'Clandestine Fox' hackers win over energy employee in strategy change
A hard-to-tracking hacking group, known to use zero-day attacks, changed tack to use social media in an attempt to compromise an employee of an energy company, according to new research from FireEye.
FireEye declined to say who conducted the attack other than it was the same group that ran a campaign it dubbed “Operation Clandestine Fox,” which it described in April and early May. It also did not identify where the employee works.
FireEye’s subsidiary, Mandiant, is notable for outing in February 2013 a Shanghai-based Chinese Army signals intelligence branch, Unit 61398, which it said in a report was responsible for running wide-ranging hacking campaigns against U.S. industry. It called the group APT1, short for Advanced Persistent Threat.
Last month, U.S. prosecutors filed an unprecedented criminal indictment against five members of the unit, alleging they stole intellectual property and, in some cases, gave it to Chinese companies. China fumed and denied the accusations.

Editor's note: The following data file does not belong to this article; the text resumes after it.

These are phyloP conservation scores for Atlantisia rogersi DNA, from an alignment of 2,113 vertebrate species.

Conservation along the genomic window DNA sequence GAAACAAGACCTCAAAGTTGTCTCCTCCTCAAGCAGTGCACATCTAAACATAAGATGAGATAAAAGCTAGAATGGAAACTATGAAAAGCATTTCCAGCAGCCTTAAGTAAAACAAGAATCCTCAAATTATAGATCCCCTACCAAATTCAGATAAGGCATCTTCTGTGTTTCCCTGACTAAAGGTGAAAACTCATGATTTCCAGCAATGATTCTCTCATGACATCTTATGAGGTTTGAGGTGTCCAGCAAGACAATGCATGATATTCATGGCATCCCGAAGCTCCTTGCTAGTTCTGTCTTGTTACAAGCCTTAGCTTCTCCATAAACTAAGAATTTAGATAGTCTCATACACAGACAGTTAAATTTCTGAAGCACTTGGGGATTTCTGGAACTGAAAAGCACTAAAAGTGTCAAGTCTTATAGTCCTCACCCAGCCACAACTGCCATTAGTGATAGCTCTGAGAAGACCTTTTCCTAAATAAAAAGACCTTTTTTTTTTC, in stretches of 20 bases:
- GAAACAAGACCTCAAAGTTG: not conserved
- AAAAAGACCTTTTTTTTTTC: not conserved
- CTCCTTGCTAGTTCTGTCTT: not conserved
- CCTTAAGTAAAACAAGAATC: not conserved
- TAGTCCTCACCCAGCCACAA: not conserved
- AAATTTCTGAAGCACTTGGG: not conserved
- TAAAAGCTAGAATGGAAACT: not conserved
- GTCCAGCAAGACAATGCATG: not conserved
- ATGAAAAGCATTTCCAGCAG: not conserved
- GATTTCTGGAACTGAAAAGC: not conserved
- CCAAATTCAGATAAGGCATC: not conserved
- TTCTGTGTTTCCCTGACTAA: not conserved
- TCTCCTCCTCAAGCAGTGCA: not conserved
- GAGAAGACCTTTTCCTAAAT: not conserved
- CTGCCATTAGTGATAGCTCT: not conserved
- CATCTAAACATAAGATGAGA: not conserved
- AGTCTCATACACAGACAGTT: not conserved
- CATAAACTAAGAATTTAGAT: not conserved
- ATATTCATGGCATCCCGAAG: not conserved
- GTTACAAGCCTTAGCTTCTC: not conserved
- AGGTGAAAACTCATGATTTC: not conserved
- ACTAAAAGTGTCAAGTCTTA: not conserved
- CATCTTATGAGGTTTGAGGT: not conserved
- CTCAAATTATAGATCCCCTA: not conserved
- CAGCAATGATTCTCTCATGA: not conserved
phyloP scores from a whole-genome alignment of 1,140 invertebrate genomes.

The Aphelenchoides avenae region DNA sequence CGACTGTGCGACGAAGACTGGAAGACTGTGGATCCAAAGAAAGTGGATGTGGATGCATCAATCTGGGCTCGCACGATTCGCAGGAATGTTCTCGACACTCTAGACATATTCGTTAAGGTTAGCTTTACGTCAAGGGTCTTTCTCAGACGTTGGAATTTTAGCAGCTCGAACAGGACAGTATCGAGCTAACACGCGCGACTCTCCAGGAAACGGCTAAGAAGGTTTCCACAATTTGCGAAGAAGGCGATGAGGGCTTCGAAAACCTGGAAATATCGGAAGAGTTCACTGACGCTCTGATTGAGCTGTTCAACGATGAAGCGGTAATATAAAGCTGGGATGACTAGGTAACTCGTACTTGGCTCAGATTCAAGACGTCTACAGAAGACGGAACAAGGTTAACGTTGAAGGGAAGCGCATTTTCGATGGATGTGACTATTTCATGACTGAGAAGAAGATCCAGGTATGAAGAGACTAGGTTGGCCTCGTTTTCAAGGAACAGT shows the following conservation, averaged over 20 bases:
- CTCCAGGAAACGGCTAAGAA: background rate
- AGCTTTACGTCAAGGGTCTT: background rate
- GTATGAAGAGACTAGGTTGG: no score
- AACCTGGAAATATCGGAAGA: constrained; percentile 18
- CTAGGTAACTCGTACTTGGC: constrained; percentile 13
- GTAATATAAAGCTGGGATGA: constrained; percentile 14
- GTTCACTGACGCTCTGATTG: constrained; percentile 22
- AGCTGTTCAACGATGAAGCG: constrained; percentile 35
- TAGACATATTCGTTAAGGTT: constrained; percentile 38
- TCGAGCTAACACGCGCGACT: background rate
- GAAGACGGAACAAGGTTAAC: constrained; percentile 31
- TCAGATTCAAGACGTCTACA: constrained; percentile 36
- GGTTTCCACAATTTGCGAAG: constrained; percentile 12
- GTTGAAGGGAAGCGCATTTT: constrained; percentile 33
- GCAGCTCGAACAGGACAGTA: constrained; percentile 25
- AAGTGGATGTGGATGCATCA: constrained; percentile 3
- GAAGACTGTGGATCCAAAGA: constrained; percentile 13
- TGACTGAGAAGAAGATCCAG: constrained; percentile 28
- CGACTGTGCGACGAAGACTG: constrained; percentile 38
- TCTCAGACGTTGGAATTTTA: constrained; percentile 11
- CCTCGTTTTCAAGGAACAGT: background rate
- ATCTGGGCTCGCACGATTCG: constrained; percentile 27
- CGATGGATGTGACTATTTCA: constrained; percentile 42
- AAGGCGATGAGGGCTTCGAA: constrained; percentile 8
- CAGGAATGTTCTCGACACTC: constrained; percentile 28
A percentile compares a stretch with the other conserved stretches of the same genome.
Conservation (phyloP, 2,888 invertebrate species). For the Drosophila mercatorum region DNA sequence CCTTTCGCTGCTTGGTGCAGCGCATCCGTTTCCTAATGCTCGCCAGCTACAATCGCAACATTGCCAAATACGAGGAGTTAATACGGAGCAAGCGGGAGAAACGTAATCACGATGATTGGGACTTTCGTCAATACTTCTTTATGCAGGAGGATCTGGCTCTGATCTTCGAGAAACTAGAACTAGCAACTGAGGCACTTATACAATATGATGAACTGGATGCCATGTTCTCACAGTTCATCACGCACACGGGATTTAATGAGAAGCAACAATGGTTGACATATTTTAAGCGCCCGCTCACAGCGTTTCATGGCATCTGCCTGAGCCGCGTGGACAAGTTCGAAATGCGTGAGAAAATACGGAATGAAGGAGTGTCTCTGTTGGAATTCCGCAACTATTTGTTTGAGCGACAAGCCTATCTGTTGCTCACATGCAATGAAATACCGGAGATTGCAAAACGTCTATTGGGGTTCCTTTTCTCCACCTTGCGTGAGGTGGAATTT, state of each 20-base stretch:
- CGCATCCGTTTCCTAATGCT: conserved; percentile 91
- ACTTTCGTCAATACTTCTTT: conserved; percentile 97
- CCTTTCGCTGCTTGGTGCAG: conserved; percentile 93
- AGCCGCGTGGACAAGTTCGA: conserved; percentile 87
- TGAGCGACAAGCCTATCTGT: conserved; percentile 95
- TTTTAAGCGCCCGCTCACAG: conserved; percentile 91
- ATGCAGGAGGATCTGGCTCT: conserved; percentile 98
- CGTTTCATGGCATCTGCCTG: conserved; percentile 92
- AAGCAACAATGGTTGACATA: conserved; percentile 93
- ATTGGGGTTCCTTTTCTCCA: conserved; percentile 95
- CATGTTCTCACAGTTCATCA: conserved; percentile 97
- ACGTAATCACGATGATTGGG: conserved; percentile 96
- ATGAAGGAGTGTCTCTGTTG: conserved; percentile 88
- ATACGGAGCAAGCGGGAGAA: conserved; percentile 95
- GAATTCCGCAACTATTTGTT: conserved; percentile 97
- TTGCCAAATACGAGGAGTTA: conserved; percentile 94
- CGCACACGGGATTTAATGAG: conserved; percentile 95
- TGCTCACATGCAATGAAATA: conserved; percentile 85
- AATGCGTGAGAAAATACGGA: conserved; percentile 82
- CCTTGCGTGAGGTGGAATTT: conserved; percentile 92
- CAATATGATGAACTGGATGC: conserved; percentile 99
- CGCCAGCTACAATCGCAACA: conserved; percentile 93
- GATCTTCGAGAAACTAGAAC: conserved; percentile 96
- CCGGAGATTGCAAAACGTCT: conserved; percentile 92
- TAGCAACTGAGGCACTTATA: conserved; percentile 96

FireEye’s latest research describes how an attacker, which it nicknamed “Emily,” courted the energy employee’s colleagues on a social network. She peppered them with probing questions, such as the name of the IT manager for the company and what type of software they ran, according to Mike Scott, a senior threat analyst at FireEye.
Eventually, Emily contacted the employee via the social network and the two corresponded for three weeks. She eventually sent him her resume in a “.rar” archive to his personal email address.
The archive file had a PDF of her resume but also a malicious version of TTCalc, which is an open source calculator. When executed, the malicious TTCalc installed a benign version of itself but also slipped a backdoor onto the computer.
The attack is different from other campaigns by the group in that this required tricking the victim. In the past, the group has relied on a number of browser-based zero-day exploits, or attacks that take advantage of a software vulnerability, which often require little user interaction aside from navigating to a malicious webpage.
FireEye linked this attack to previous ones because the attackers utilized a domain name it had used in the past as part of its command-and-control structure. That was perhaps a glaring error on the part of the attackers, as FireEye had noted in a previous blog post that the group typically does “not reuse command and control infrastructure.”